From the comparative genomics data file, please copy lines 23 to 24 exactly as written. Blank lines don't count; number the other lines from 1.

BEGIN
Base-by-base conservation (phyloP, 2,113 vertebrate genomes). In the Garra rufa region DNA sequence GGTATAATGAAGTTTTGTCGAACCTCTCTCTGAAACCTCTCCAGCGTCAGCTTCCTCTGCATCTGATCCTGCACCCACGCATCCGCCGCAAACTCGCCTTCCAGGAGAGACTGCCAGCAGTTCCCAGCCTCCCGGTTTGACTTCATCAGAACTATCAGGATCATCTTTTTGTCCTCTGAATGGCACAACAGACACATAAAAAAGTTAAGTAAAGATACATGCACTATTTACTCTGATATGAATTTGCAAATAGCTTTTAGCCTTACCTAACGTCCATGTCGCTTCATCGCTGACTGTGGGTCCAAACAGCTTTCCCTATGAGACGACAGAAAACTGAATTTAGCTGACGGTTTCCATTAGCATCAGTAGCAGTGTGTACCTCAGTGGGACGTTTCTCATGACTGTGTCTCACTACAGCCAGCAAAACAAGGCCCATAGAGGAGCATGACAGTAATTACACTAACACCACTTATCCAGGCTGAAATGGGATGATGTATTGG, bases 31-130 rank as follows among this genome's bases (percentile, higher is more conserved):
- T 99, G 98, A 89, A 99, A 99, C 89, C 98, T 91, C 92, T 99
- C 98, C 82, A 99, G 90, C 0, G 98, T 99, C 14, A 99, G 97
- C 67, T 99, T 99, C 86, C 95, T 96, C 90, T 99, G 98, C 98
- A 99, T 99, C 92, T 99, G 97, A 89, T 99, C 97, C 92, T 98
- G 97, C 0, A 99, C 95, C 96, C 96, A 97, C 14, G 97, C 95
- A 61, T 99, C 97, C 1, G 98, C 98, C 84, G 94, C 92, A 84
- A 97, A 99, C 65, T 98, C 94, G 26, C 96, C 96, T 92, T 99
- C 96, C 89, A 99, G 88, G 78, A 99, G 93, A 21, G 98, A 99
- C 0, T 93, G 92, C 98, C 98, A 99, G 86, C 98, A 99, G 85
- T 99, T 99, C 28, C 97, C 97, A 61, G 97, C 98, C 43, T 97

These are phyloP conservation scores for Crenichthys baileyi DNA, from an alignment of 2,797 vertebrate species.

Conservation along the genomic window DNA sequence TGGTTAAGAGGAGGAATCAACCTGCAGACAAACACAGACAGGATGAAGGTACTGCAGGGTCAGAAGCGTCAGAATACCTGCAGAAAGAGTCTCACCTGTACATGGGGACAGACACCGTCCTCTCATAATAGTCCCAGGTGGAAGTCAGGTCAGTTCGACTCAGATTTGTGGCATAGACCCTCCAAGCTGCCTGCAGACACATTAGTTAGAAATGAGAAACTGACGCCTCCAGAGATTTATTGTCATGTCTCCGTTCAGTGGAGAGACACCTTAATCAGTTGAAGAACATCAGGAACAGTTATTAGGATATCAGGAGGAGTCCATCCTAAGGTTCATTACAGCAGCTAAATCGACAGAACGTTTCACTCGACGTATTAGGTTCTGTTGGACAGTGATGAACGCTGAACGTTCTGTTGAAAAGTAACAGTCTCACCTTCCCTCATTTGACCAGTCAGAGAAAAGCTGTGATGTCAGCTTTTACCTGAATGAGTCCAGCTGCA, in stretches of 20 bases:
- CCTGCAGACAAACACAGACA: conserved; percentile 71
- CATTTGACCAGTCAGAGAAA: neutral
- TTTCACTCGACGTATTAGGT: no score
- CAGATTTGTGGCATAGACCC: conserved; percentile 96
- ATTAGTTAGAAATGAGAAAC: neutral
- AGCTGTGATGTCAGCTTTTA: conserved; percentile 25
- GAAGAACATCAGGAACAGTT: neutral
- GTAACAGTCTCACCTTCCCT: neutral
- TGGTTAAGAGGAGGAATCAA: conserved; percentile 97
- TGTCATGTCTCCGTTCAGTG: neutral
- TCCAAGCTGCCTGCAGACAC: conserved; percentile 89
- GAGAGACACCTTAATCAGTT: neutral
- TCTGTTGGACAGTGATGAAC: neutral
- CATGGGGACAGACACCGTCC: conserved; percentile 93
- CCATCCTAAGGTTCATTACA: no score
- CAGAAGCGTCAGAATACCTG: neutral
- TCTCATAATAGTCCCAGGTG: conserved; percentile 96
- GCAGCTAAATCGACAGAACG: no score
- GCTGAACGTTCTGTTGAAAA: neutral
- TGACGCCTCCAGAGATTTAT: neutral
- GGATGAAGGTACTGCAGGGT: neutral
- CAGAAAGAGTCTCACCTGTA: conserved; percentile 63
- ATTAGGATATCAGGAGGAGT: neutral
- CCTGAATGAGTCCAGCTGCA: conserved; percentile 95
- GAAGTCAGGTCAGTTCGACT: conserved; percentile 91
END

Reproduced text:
- TGTCATGTCTCCGTTCAGTG: neutral
- TCCAAGCTGCCTGCAGACAC: conserved; percentile 89